Sunday, December 22, 2013
The Lonely American: The Way to Isolation
As I go to the store or a theme park or anywhere, we only talk to those we arrived with in a group.
Everyone's staring ahead.
Unconcerned by the many others surrounding them.
We have the closest replacement to any extension of new relationships; our electronics.
That keep us connected with the tenuous strings of wireless connection; effortless connection. Easy. Painless.
Too painless? Is this too careless? Or is communication to be muted and made harmless?
A fly away thing that doesn't require much substance, but a lot more of an instant gratification to interest our minds.
Let's throw weird stares at the strangers who try to talk to us, which is the only way to make it the norm.
Why the isolation of the rich array of human emotions? (e.g, teachers being afraid to hug their pupils, children not being able to do so in school either, etc.)
Has everyday convenience snuffed it out or made it awkward and insignificant, above the hurried tweets, instant messages, and self-explanatory icons?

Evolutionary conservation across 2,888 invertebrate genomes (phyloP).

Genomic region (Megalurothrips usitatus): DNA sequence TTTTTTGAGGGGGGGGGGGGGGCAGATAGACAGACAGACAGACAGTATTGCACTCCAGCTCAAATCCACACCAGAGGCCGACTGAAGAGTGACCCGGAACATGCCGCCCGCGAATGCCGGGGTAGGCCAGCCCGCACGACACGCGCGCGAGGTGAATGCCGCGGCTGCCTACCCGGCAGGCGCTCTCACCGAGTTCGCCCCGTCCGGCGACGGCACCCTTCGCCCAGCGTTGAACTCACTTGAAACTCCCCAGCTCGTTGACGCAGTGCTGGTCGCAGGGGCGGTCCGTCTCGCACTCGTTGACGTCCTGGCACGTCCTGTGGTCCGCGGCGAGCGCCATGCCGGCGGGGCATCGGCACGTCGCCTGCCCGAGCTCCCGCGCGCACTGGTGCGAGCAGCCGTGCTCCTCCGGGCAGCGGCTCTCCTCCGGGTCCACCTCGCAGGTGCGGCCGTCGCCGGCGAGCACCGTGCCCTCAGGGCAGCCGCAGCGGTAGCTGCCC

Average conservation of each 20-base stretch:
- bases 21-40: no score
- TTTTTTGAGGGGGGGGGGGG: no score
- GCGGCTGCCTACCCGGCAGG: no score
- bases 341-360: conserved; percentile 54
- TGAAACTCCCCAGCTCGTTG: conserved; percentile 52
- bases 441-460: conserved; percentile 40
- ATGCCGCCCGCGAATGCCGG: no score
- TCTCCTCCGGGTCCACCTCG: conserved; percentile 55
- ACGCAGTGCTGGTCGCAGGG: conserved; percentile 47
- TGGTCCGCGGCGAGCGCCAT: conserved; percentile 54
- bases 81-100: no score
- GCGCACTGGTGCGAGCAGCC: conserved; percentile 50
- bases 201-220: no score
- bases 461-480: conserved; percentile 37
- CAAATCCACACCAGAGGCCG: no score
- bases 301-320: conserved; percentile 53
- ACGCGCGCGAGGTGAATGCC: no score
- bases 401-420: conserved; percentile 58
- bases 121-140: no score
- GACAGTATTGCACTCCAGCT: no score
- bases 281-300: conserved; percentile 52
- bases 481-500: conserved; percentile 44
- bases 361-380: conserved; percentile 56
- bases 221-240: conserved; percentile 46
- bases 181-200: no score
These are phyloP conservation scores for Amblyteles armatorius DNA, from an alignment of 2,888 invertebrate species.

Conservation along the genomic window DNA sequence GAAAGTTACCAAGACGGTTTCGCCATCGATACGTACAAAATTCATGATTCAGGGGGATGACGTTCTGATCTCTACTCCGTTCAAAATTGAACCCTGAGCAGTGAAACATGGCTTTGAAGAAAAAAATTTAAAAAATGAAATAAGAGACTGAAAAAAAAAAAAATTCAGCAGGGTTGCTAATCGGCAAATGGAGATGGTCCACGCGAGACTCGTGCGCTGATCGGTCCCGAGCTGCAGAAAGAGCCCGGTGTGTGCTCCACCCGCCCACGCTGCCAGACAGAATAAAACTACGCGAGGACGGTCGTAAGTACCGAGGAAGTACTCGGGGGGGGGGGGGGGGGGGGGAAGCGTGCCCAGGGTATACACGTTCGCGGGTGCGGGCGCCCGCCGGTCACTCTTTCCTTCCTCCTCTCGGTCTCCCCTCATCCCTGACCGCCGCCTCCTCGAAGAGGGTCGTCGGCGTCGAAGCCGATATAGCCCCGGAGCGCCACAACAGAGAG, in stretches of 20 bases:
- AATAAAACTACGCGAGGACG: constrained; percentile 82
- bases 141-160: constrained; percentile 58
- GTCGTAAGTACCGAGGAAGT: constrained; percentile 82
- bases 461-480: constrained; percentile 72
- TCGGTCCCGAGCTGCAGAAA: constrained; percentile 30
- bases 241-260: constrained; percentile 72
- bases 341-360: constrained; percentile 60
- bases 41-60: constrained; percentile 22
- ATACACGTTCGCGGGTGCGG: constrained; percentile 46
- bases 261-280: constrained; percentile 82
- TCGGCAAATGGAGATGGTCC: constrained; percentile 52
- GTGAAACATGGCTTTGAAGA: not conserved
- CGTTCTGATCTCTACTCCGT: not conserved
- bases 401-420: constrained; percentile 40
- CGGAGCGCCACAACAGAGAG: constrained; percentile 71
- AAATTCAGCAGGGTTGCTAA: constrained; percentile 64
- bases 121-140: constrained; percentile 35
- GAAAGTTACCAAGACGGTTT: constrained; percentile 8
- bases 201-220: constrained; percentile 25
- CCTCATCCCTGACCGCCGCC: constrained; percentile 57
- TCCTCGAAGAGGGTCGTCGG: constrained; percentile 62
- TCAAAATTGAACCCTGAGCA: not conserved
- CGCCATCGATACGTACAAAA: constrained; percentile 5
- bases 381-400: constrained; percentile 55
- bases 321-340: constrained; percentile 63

It takes less effort to have only small doses of questionably meaningful discussion, so we can sacrifice everything to the behemoth that is modern-day living; the job and the shopping that the job's money entails, which the system wants us to do as much as we possibly can if not spend all our time on it, forgoing other meaningful pursuits and avenues of happiness. To finding balance.
But this is only what I observe: Am I wrong in my observations?
Like the picture above, are we glassed off to our fellow beings, afraid of being seen as weak and dependent enough to need steady and stable social interaction, an otherwise very normal thing.